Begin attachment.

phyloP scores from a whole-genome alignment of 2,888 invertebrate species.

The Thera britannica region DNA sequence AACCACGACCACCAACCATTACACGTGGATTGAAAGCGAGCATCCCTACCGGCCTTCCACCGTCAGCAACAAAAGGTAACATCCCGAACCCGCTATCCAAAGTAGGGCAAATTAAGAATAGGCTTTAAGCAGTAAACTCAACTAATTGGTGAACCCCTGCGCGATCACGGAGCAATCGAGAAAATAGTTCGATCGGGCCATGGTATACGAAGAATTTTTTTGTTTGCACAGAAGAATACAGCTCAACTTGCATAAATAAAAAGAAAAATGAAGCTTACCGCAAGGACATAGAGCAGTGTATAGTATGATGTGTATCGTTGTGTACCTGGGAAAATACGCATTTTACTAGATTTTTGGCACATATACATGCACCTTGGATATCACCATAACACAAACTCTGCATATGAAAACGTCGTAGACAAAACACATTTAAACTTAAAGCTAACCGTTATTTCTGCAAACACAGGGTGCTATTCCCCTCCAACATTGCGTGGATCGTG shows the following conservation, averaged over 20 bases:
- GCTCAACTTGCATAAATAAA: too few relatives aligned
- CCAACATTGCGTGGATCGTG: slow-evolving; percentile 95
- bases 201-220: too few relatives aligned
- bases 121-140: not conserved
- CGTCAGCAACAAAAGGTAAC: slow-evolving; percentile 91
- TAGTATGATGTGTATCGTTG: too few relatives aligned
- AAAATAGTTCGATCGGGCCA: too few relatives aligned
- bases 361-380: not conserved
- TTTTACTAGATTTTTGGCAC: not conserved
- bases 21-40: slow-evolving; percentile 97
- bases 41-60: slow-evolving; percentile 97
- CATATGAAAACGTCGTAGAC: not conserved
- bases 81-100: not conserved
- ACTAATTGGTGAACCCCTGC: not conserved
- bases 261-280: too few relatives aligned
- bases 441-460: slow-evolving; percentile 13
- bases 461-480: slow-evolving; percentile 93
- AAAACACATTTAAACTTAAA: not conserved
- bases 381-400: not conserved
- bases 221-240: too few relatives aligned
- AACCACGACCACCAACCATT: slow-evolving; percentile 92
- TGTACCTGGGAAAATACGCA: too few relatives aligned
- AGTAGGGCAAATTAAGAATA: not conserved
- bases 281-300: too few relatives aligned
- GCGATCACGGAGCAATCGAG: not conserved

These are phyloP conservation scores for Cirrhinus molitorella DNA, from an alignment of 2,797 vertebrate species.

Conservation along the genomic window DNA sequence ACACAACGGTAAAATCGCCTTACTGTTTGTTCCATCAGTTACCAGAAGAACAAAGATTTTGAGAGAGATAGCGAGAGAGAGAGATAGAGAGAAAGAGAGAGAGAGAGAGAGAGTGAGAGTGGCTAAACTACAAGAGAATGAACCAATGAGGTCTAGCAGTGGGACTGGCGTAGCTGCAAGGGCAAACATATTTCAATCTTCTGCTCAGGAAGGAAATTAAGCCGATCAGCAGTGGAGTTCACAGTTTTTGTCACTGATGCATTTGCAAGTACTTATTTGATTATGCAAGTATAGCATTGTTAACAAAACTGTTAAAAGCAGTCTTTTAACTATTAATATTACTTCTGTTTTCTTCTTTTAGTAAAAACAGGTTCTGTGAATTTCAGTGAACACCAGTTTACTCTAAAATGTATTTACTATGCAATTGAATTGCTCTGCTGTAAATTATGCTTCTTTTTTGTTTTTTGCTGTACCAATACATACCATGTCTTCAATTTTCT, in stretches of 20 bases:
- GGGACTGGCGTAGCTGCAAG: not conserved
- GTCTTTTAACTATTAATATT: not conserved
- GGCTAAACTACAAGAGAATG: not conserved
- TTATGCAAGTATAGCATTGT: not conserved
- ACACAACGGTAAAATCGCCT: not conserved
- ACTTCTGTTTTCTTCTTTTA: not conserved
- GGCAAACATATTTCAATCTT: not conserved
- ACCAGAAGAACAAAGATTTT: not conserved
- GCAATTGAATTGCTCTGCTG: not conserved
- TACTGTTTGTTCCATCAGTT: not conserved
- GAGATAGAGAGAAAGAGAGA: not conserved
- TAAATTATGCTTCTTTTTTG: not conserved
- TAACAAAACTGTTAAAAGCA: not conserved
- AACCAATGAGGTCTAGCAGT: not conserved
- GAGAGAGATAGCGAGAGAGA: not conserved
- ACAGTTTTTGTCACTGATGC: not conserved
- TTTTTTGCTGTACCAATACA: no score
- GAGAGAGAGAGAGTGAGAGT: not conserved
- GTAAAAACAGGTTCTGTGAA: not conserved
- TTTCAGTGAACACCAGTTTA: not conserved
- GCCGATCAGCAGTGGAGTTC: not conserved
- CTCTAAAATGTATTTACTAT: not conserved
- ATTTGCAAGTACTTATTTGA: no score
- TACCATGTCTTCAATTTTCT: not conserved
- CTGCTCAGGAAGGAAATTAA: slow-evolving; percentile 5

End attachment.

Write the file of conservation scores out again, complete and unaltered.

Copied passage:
phyloP scores from a whole-genome alignment of 2,888 invertebrate species.

The Thera britannica region DNA sequence AACCACGACCACCAACCATTACACGTGGATTGAAAGCGAGCATCCCTACCGGCCTTCCACCGTCAGCAACAAAAGGTAACATCCCGAACCCGCTATCCAAAGTAGGGCAAATTAAGAATAGGCTTTAAGCAGTAAACTCAACTAATTGGTGAACCCCTGCGCGATCACGGAGCAATCGAGAAAATAGTTCGATCGGGCCATGGTATACGAAGAATTTTTTTGTTTGCACAGAAGAATACAGCTCAACTTGCATAAATAAAAAGAAAAATGAAGCTTACCGCAAGGACATAGAGCAGTGTATAGTATGATGTGTATCGTTGTGTACCTGGGAAAATACGCATTTTACTAGATTTTTGGCACATATACATGCACCTTGGATATCACCATAACACAAACTCTGCATATGAAAACGTCGTAGACAAAACACATTTAAACTTAAAGCTAACCGTTATTTCTGCAAACACAGGGTGCTATTCCCCTCCAACATTGCGTGGATCGTG shows the following conservation, averaged over 20 bases:
- GCTCAACTTGCATAAATAAA: too few relatives aligned
- CCAACATTGCGTGGATCGTG: slow-evolving; percentile 95
- bases 201-220: too few relatives aligned
- bases 121-140: not conserved
- CGTCAGCAACAAAAGGTAAC: slow-evolving; percentile 91
- TAGTATGATGTGTATCGTTG: too few relatives aligned
- AAAATAGTTCGATCGGGCCA: too few relatives aligned
- bases 361-380: not conserved
- TTTTACTAGATTTTTGGCAC: not conserved
- bases 21-40: slow-evolving; percentile 97
- bases 41-60: slow-evolving; percentile 97
- CATATGAAAACGTCGTAGAC: not conserved
- bases 81-100: not conserved
- ACTAATTGGTGAACCCCTGC: not conserved
- bases 261-280: too few relatives aligned
- bases 441-460: slow-evolving; percentile 13
- bases 461-480: slow-evolving; percentile 93
- AAAACACATTTAAACTTAAA: not conserved
- bases 381-400: not conserved
- bases 221-240: too few relatives aligned
- AACCACGACCACCAACCATT: slow-evolving; percentile 92
- TGTACCTGGGAAAATACGCA: too few relatives aligned
- AGTAGGGCAAATTAAGAATA: not conserved
- bases 281-300: too few relatives aligned
- GCGATCACGGAGCAATCGAG: not conserved

These are phyloP conservation scores for Cirrhinus molitorella DNA, from an alignment of 2,797 vertebrate species.

Conservation along the genomic window DNA sequence ACACAACGGTAAAATCGCCTTACTGTTTGTTCCATCAGTTACCAGAAGAACAAAGATTTTGAGAGAGATAGCGAGAGAGAGAGATAGAGAGAAAGAGAGAGAGAGAGAGAGAGTGAGAGTGGCTAAACTACAAGAGAATGAACCAATGAGGTCTAGCAGTGGGACTGGCGTAGCTGCAAGGGCAAACATATTTCAATCTTCTGCTCAGGAAGGAAATTAAGCCGATCAGCAGTGGAGTTCACAGTTTTTGTCACTGATGCATTTGCAAGTACTTATTTGATTATGCAAGTATAGCATTGTTAACAAAACTGTTAAAAGCAGTCTTTTAACTATTAATATTACTTCTGTTTTCTTCTTTTAGTAAAAACAGGTTCTGTGAATTTCAGTGAACACCAGTTTACTCTAAAATGTATTTACTATGCAATTGAATTGCTCTGCTGTAAATTATGCTTCTTTTTTGTTTTTTGCTGTACCAATACATACCATGTCTTCAATTTTCT, in stretches of 20 bases:
- GGGACTGGCGTAGCTGCAAG: not conserved
- GTCTTTTAACTATTAATATT: not conserved
- GGCTAAACTACAAGAGAATG: not conserved
- TTATGCAAGTATAGCATTGT: not conserved
- ACACAACGGTAAAATCGCCT: not conserved
- ACTTCTGTTTTCTTCTTTTA: not conserved
- GGCAAACATATTTCAATCTT: not conserved
- ACCAGAAGAACAAAGATTTT: not conserved
- GCAATTGAATTGCTCTGCTG: not conserved
- TACTGTTTGTTCCATCAGTT: not conserved
- GAGATAGAGAGAAAGAGAGA: not conserved
- TAAATTATGCTTCTTTTTTG: not conserved
- TAACAAAACTGTTAAAAGCA: not conserved
- AACCAATGAGGTCTAGCAGT: not conserved
- GAGAGAGATAGCGAGAGAGA: not conserved
- ACAGTTTTTGTCACTGATGC: not conserved
- TTTTTTGCTGTACCAATACA: no score
- GAGAGAGAGAGAGTGAGAGT: not conserved
- GTAAAAACAGGTTCTGTGAA: not conserved
- TTTCAGTGAACACCAGTTTA: not conserved
- GCCGATCAGCAGTGGAGTTC: not conserved
- CTCTAAAATGTATTTACTAT: not conserved
- ATTTGCAAGTACTTATTTGA: no score
- TACCATGTCTTCAATTTTCT: not conserved
- CTGCTCAGGAAGGAAATTAA: slow-evolving; percentile 5